The Monday night online game group has been playing a post-apocalyptic campaign, inspired by the GM’s thoughts on holiday many years ago. Inspired by Terry Nation’s Survivors, post-cataclysm Tenerife is a grim and gritty place, with the PCs perhaps bringing just a little hope to the world.
We had a lot of input into world-building, defining the community our pilgrims came from and our story, and also in a quirky idea that’s been popular with us all. Ennio the young engineer has an old mobile phone powered by solar cells, and we’ve been building a playlist for it. The songs reflect what happened each session, and everyone has been suggesting tracks. We can imagine This Hard Land as the theme song of this if it were a TV show, and one of the other tracks as a “playout” at the end of each episode as we carry on our journey. IT’s eclectic as you’d expect, but between us we’ve picked some great songs so far and I look forward to seeing what else makes it on there over the next few weeks.
Three years ago, Neil of Old Scouser Roleplaying blog fame found himself going to be in Manchester all day with time to kill so he organised a mini-convention of roleplaying games. Since then there have been more iterations, the latest – due to the global pandemic – all run online. This Saturday saw the sixth of these, and the third in which I have participated. I have fond memories of my first, a weekend visiting friends in Manchester and then running a mash-up of Star Wars and Casablanca for a mostly-bewildered group who had never seen the film. Last summer, I offered “sonnetpunk” Shakespearean D&D online. Both times, I also had great fun playing classic RPGs with great GMs.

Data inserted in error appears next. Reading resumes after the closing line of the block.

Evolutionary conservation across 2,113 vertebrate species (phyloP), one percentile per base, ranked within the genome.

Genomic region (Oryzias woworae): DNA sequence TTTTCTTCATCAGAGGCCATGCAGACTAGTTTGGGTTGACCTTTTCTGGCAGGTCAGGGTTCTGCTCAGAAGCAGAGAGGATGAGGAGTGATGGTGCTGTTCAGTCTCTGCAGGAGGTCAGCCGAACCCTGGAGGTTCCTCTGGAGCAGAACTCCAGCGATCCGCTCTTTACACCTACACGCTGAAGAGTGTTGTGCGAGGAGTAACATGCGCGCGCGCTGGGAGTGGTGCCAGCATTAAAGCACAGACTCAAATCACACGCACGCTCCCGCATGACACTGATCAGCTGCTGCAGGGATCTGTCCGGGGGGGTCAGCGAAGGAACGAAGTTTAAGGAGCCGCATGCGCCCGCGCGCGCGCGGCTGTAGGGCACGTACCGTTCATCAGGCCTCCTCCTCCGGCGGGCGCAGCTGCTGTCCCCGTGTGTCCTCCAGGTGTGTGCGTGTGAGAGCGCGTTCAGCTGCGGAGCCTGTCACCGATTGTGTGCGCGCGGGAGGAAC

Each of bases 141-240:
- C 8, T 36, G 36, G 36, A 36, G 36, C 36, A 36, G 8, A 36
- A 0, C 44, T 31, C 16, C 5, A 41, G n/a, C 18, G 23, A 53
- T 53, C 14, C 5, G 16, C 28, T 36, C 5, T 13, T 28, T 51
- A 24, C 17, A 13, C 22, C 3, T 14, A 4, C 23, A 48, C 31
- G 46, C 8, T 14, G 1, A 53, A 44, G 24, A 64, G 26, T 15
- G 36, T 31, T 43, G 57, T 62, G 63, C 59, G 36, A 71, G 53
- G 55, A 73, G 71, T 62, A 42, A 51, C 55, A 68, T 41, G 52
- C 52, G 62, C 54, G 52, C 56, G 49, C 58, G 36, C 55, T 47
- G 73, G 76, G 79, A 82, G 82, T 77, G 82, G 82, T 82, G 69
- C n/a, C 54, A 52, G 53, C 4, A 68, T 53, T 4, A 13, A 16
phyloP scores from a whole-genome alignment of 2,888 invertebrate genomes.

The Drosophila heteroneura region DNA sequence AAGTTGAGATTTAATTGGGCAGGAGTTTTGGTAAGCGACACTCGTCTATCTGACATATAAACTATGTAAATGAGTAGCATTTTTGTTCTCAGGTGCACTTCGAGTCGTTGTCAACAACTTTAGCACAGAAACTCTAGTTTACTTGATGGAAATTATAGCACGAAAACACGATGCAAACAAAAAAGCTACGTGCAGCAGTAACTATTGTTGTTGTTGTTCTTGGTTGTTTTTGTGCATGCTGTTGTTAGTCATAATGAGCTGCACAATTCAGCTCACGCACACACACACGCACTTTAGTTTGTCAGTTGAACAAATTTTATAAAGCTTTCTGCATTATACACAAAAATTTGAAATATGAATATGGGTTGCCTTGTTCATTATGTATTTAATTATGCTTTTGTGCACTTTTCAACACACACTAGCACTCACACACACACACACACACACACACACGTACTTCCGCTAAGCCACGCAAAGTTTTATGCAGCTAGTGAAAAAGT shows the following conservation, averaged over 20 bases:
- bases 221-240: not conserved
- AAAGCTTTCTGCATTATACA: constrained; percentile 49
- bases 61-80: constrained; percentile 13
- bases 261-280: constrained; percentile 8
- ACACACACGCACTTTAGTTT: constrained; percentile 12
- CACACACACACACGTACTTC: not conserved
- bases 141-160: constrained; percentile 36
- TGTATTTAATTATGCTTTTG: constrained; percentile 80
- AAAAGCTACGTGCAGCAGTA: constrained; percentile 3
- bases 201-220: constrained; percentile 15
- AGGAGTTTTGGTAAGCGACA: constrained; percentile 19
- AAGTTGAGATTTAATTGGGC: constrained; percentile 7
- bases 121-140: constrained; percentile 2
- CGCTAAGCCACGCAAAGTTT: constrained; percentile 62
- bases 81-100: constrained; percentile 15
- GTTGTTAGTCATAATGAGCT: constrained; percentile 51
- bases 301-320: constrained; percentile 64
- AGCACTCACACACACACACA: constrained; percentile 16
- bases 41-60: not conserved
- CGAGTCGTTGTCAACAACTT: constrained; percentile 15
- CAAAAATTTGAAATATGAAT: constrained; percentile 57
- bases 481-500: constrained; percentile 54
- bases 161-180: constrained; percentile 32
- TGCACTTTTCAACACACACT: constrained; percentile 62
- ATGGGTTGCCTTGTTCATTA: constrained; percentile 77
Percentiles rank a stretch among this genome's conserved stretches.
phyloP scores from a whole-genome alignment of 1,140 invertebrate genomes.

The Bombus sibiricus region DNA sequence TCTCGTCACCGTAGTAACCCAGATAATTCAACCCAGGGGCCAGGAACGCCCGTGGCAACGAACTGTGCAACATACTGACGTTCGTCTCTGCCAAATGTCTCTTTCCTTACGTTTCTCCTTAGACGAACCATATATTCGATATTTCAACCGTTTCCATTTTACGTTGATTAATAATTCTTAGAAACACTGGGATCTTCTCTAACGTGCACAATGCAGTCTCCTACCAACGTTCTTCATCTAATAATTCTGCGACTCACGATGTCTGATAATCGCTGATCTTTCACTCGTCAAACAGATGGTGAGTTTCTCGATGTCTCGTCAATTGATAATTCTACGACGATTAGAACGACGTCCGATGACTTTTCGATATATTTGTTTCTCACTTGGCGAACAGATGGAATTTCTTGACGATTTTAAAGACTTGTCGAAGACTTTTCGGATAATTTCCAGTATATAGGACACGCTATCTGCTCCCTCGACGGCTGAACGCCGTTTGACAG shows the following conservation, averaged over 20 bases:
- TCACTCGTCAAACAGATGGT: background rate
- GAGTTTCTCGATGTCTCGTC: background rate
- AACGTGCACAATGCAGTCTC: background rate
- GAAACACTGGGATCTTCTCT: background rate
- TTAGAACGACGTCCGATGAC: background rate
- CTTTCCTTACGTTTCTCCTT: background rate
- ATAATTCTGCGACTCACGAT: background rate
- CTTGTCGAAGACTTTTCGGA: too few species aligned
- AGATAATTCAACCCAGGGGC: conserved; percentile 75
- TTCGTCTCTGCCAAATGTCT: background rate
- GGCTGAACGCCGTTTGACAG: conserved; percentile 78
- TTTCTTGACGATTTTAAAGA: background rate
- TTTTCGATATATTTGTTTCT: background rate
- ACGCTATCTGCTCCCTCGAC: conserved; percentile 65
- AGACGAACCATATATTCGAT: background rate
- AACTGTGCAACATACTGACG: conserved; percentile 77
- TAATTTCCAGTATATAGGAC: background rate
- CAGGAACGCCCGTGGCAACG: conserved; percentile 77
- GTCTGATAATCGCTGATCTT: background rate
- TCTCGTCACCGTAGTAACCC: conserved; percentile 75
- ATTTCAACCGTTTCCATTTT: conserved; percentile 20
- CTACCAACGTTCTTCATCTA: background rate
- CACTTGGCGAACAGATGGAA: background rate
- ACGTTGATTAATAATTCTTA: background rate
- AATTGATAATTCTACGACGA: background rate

This event saw me running Modiphius’ Klingon Empire RPGs, with a crew of Klingons hunting a Federation “Flying Dutchman” ghost ship. I felt this game really landed – my fourth convention game as GM, my second run online. Reflecting, I think I have learned a lot from experience over these games. Pacing, structure of session. Not over-preparing or trying to deliver too much. Putting interactive activities in early in the session to engage the participants, rather than later when you may already have lost their attention. All things which have applied to my teaching, in person and online. Once again, those similarities and transferrable skills between teaching and GMing show up.
I had a great crew of Klingon players to work with, They embraced their roles and feedback showed they liked the narrative and felt we had created a story that would not have been out of place in a Star Trek film or show. Matthew, Shane, Neil, David and Ozzy brought glory to the Empire and honour to their houses.
The afternoon game I played in was a delightful return to a game I’d played a lot many years ago, Middle Earth Role Playing (“MERP”). Thanks to Dave who ran it, and another great group of players, we had fun with a system which by contrast with the narrative-led modern Star Trek game showed its age in its rules-heavy simulationist “crunch”, but which was no less entertaining and was in its way a good fit for Tolkien’s detail- and lore-heavy world.
A day which saw some seventy people come together to socialise and enjoy a shared hobby, in a way we would all have loved to experience face-to-face but which worked and brought much joy even online. Perhaps some people were even able to attend a virtual con who wouldn’t have been able to in person. I certainly met one of my longstanding online friends to speak to for the first time in fifteen years when he played in my game.